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Hoffmann, R. A wiki for the life sciences where authorship matters. Nature Genetics (2008)
 
 
 
 
 

Peptide and amino acid transport in Streptococcus bovis.

In amino acid transport studies with Streptococcus bovis using 14C-labelled amino acids, it has been shown that between 87% and 95% of cell-associated radioactivity was located in the cytosol. In similar studies with unlabelled peptides, most test peptide associated with S. bovis was truly intracellular. Using sodium dodecyl sulphate-polyacrylamide gel electrophoresis, the proteolytic activity in S. bovis was found to be largely cell-associated and of the serine-protease type, but stimulated by dithiothreitol. A wide range of extracellular peptide hydrolysing activities was demonstrated against the pentapeptide Leu-Trp-Met-Arg-Phe, which was completely hydrolysed to eight products after 10 min incubation. Some of this pentapeptide was transported intact, indicating the existence of mechanisms for the transport of peptides up to 751 Da. In studies with Arg-Phe-Ala, only Phe (F) and Ala (A), and to a much lesser extent Phe-Ala (FA) were transported after extracellular hydrolysis to FA, Arg (R), F and A. In this case, amino acid transport was much more predominant than peptide transport. The extent and nature of peptide transport was affected by the addition of protease inhibitors.[1]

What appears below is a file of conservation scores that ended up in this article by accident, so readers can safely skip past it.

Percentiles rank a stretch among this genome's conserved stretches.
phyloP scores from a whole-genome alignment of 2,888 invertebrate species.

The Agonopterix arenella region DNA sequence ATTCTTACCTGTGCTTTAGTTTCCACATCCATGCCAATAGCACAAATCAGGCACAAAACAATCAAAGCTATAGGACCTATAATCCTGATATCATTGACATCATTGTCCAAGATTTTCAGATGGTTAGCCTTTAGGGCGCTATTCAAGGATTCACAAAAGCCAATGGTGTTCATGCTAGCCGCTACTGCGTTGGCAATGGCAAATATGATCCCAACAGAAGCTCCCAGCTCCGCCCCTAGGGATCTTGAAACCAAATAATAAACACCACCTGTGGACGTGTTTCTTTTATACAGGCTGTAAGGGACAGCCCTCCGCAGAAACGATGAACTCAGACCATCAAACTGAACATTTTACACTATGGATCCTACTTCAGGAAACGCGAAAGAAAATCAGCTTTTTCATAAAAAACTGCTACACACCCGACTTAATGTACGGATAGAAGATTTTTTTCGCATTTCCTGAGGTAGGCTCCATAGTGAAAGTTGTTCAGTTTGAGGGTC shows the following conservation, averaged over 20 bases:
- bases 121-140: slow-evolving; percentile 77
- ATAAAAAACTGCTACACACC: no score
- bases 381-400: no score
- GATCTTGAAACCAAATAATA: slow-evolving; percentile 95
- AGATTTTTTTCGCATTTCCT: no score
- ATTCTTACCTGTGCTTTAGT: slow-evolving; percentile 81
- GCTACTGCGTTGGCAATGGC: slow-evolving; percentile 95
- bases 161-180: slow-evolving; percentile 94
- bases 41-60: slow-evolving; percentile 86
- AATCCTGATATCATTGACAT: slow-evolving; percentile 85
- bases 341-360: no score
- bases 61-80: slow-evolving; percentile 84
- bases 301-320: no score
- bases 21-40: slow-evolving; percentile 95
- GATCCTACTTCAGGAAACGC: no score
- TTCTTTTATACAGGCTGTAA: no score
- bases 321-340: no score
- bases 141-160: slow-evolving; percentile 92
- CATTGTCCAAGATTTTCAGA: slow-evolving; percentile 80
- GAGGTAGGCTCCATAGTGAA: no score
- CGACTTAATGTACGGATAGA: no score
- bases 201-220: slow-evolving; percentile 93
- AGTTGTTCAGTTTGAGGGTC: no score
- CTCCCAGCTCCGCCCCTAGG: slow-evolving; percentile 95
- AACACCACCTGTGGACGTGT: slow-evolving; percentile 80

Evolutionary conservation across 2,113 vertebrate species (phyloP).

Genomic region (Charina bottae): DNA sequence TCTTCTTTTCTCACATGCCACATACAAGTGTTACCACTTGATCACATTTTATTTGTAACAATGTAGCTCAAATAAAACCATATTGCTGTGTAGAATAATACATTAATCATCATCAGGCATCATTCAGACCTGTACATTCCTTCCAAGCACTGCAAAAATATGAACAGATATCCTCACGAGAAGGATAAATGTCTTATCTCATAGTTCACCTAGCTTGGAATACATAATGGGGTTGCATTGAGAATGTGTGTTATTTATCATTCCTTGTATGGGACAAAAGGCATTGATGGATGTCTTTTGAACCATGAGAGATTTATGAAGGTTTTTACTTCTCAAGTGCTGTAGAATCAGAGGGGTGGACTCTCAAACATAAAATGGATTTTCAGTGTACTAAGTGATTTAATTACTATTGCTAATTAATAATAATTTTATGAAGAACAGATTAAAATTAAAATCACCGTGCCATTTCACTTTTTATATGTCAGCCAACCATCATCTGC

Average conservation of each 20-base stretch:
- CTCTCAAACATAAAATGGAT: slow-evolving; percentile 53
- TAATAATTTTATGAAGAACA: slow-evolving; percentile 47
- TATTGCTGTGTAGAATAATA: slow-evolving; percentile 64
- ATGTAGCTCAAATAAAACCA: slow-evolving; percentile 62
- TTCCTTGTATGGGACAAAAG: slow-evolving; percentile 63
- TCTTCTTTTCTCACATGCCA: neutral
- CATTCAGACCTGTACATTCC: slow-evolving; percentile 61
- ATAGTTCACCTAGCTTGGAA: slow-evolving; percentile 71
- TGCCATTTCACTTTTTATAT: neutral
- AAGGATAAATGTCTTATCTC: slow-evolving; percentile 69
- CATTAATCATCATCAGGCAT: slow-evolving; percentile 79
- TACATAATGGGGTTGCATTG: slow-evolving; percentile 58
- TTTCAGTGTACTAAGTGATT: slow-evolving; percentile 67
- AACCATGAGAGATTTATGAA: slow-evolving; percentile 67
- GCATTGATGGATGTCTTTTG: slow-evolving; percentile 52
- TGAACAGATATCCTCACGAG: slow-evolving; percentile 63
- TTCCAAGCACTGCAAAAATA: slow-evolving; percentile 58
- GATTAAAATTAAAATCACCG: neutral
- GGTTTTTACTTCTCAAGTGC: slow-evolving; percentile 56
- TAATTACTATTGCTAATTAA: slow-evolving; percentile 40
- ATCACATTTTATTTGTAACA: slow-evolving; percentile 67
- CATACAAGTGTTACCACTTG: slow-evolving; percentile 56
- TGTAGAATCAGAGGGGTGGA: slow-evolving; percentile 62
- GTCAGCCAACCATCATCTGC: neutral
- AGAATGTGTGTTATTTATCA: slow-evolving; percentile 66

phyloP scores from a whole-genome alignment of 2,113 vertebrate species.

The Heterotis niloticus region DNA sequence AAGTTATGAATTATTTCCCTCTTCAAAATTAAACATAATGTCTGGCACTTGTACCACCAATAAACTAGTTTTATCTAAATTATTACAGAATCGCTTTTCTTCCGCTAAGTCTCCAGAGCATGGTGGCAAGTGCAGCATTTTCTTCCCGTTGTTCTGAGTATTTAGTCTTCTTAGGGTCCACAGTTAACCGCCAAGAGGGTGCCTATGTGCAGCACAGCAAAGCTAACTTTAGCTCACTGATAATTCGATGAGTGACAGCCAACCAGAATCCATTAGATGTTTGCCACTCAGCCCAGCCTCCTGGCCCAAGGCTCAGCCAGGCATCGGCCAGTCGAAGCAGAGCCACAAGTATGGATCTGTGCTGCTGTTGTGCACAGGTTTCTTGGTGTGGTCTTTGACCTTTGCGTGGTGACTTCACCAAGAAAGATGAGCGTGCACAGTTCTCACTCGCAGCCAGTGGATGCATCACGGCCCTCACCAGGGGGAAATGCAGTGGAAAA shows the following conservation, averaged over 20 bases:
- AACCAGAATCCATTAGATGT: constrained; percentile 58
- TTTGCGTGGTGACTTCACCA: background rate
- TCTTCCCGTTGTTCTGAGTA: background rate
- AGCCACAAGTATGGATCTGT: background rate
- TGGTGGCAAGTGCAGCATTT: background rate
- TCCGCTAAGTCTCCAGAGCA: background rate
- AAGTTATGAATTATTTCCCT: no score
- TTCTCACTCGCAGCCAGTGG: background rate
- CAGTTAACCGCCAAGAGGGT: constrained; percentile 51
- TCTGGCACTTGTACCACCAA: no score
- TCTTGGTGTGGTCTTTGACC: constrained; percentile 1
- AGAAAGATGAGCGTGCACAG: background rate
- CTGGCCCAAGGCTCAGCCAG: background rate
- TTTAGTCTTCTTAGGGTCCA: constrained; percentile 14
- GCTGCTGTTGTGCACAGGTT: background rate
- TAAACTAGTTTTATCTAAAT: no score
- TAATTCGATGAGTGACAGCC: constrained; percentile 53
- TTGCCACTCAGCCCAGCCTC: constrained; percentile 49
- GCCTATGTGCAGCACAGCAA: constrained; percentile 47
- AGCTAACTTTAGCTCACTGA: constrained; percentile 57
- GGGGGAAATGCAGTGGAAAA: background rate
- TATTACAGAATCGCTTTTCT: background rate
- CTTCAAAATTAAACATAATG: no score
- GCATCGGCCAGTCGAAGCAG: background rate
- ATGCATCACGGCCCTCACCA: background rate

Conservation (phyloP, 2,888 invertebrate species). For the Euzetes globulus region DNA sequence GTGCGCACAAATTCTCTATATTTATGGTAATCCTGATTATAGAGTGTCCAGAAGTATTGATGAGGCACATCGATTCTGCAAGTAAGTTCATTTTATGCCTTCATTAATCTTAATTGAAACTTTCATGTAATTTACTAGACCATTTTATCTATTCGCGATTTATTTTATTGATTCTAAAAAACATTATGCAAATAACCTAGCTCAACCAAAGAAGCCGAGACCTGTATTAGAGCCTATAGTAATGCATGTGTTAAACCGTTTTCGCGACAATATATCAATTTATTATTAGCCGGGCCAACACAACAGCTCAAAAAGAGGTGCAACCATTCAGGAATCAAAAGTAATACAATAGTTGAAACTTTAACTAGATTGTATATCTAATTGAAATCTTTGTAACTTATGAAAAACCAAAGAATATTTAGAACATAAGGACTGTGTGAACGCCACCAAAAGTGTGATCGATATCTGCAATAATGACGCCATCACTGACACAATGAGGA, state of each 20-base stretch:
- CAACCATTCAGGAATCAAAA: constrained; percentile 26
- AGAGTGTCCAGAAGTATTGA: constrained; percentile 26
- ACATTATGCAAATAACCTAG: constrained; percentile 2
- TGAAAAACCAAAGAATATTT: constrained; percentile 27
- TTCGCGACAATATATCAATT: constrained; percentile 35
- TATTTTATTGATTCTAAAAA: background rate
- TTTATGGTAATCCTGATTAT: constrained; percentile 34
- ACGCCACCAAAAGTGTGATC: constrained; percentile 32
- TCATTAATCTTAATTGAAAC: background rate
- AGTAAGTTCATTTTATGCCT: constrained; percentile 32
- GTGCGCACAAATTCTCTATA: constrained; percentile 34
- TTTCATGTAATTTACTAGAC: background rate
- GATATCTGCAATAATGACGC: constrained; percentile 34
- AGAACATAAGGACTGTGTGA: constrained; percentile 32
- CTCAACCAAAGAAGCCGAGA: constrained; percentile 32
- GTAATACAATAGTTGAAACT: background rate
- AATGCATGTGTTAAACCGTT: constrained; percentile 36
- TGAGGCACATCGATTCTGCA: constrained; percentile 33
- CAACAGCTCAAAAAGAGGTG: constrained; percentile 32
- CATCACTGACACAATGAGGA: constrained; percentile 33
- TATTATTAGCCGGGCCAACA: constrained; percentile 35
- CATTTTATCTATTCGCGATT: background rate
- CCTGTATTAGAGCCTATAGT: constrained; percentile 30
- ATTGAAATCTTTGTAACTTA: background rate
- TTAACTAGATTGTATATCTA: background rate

References

  1. Peptide and amino acid transport in Streptococcus bovis. Westlake, K., Mackie, R.I. Appl. Microbiol. Biotechnol. (1990) [Pubmed]
 
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